Ravi Dev, who in his continual search for a way forward for our country and his empathy with this ‘African Insecurity Dilemma’, had once put himself in some form of association with the PNC(R), within and without Parliament, writes in a recent column that: “This Friday will mark the 20th anniversary of the January 12th, 1998 Ethnic Riots, when more than 200 Indian-Guyanese were beaten and assaulted in the streets of Georgetown by members of the African-Guyanese community, in full view of the police, yet no arrests were made. The riots followed PNC protests against the PPP’s victory in the Dec 1997 elections”.
Following the 2001 jailbreak and their projection by key political factions as ‘Freedom Fighters’, the attacks on assumed supporters of the PPP/C were taken to a higher level. When the national security forces showed remarkable inability to apprehend them, it was inevitable that a similar irregular counter-force emerged.
We have been reminded by our President about the seeming compelling evidence about one of my colleagues, sitting with me at Cabinet, obtaining and providing high-tech equipment to the phantom force. We could be reminded similarly about that conversation (illegally taped, yes) between a then Vice-Chairman of the PNC and the Commissioner of Police in which the then PNCR Vice Chairman thanked the then Commissioner of Police for a number of things, and made revealing comments about the killings at Agricola.
When that tape surfaced, my colleague, Ms. Gail Teixeira, then the Honourable Minister of Home Affairs, was assailed by our Cabinet, enquiring what the then Commission of Police was saying about that conversation. She reported that he did not refute that the voice was his, but that he was playing along the VC to learn what the PNC knew and was thinking. And today that former Commissioner of Police and that former PNCR Vice Chairman are in President Granger’s cabinet as Minister of Citizenship and Attorney- General, respectively.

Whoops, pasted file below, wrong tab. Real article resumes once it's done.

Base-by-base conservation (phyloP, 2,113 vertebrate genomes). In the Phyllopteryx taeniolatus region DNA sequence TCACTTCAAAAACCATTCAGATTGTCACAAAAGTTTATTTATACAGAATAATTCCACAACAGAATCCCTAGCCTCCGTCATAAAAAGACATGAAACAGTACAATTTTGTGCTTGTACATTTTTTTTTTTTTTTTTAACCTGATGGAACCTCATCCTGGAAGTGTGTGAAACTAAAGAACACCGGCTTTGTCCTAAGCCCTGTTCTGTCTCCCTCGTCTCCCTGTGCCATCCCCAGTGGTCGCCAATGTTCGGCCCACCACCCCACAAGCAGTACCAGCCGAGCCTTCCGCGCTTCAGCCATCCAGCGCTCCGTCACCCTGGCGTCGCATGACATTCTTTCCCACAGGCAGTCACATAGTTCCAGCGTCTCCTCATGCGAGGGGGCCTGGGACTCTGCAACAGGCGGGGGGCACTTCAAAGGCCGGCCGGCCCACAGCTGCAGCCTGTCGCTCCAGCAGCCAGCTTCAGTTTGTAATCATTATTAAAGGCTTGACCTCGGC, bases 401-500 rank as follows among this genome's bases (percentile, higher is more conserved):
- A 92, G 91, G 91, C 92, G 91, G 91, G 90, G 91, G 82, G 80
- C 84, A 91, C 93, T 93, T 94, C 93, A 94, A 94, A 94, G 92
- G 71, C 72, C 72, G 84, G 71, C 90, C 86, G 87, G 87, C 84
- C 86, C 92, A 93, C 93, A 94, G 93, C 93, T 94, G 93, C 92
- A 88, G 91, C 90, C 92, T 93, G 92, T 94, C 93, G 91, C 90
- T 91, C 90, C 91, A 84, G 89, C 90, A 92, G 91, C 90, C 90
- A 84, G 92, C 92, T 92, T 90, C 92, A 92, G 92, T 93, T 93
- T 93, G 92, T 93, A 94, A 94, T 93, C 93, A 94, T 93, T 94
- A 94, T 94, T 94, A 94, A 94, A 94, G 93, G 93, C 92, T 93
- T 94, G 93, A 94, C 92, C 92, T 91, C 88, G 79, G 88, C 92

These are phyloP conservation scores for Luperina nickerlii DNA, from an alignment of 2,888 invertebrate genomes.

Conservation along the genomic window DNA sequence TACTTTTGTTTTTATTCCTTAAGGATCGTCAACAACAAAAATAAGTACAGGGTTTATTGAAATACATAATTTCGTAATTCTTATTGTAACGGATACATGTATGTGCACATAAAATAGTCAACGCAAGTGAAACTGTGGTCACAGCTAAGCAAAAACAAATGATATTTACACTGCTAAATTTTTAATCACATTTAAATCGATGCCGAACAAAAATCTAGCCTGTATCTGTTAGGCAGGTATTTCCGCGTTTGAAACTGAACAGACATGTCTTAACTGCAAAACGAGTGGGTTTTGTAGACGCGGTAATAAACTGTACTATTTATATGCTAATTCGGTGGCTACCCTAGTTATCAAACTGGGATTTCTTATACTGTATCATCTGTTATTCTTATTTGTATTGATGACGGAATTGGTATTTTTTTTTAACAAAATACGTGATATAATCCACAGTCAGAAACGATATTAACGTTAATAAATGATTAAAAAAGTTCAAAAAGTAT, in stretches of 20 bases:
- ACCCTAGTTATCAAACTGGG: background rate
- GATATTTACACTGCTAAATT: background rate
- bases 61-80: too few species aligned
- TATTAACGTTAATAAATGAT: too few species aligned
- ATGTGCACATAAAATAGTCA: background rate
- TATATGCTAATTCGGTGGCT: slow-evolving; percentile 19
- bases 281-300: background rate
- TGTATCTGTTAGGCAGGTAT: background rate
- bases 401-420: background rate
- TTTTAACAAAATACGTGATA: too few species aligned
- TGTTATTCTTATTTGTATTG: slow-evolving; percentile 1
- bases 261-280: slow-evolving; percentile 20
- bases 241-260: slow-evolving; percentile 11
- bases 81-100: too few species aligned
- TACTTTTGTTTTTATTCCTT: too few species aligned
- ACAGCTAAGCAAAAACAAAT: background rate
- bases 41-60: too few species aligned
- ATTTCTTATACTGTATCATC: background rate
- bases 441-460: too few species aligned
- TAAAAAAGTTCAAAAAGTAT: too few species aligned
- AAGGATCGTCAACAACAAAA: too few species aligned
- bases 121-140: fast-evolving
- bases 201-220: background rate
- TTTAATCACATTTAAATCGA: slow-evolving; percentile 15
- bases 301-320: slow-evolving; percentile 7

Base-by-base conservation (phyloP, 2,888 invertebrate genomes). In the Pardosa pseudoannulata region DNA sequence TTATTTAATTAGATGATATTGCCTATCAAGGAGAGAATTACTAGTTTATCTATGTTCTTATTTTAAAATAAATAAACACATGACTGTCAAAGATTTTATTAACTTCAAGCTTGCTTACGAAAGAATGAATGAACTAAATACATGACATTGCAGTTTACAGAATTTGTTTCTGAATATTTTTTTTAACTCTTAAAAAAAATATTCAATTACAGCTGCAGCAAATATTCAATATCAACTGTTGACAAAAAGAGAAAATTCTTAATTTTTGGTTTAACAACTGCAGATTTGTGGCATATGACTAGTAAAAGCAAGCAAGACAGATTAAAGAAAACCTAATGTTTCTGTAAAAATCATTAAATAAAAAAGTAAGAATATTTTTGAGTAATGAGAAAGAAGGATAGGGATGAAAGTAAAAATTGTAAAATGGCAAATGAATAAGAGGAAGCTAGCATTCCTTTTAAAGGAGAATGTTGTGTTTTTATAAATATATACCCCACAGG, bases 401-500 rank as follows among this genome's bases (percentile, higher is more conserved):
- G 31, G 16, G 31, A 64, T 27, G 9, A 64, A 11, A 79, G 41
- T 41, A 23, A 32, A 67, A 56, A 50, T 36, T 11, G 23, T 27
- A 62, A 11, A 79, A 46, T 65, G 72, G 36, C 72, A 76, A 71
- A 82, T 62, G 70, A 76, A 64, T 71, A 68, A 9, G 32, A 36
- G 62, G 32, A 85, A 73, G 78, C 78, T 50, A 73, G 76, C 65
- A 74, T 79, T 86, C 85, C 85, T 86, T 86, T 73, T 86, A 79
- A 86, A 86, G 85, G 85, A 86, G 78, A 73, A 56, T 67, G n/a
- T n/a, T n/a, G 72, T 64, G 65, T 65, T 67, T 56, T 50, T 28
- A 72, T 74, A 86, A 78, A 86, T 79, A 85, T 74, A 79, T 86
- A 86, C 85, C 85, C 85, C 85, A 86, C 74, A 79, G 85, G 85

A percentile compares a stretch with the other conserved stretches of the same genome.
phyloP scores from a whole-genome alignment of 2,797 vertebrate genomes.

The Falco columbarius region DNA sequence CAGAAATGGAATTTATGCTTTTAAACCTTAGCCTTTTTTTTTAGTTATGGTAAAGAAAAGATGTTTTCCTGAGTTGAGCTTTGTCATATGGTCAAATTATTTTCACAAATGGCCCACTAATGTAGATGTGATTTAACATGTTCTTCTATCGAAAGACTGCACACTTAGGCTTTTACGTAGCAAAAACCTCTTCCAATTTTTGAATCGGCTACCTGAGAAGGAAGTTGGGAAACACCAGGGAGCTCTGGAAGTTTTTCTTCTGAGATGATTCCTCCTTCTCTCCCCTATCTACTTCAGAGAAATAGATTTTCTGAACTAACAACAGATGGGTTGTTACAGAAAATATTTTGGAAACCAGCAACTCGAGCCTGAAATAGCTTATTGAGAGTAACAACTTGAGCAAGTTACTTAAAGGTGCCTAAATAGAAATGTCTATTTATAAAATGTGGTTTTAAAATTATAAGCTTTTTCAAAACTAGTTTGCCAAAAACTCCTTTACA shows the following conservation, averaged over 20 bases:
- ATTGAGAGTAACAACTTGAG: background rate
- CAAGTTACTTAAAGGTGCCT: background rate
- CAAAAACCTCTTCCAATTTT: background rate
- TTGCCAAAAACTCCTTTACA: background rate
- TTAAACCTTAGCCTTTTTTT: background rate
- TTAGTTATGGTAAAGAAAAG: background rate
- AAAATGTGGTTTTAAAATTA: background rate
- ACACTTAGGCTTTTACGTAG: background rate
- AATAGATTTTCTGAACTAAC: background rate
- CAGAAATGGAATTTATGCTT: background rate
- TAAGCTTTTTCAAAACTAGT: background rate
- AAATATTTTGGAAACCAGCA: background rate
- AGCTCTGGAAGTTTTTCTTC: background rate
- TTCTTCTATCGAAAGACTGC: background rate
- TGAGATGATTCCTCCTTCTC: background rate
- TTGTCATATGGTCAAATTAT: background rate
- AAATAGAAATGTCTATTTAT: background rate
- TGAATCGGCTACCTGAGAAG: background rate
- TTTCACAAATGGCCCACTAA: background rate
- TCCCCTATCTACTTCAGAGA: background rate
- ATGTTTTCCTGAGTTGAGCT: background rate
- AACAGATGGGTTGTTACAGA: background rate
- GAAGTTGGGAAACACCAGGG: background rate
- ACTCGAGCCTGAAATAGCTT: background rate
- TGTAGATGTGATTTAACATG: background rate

Editor, most of us Guyanese have been focused, for decades, on making a steadily better living and would be hard put to recall every significant event, every turn during this period in correct sequence. Hopefully, any of us, would be able to put hands on storages of our four newspapers, which taken together should give a fair picture of events as they occurred.
We, PPP/C, stayed away from holding a Commission of Inquiry, waiting on a time when it could have been healing. And we would have expected that such a COI would have been structured similarly to the one established by our Government in consultation with the then opposition, to enquire into the 2012 disturbances in Linden, with international Commissioners and nominees of various national stakeholders.
There is a common saying in an eastern country, that the east wind is blowing and the west wind is blowing and who knows which will prevail?
All through this period the winds for division were blowing strong, but we, the PPP/C have been heartened that all along this period, too, there have been occasions when Indo-Guyanese have acknowledged assistance and protection from Afro-Guyanese and vice-versa. The sense of being Afro or Indo or Amerindian or whatever, though slowly, is gradually and steadily being encompassed in the sense of being Human and being Guyanese. Enough said.
Samuel A. A. Hinds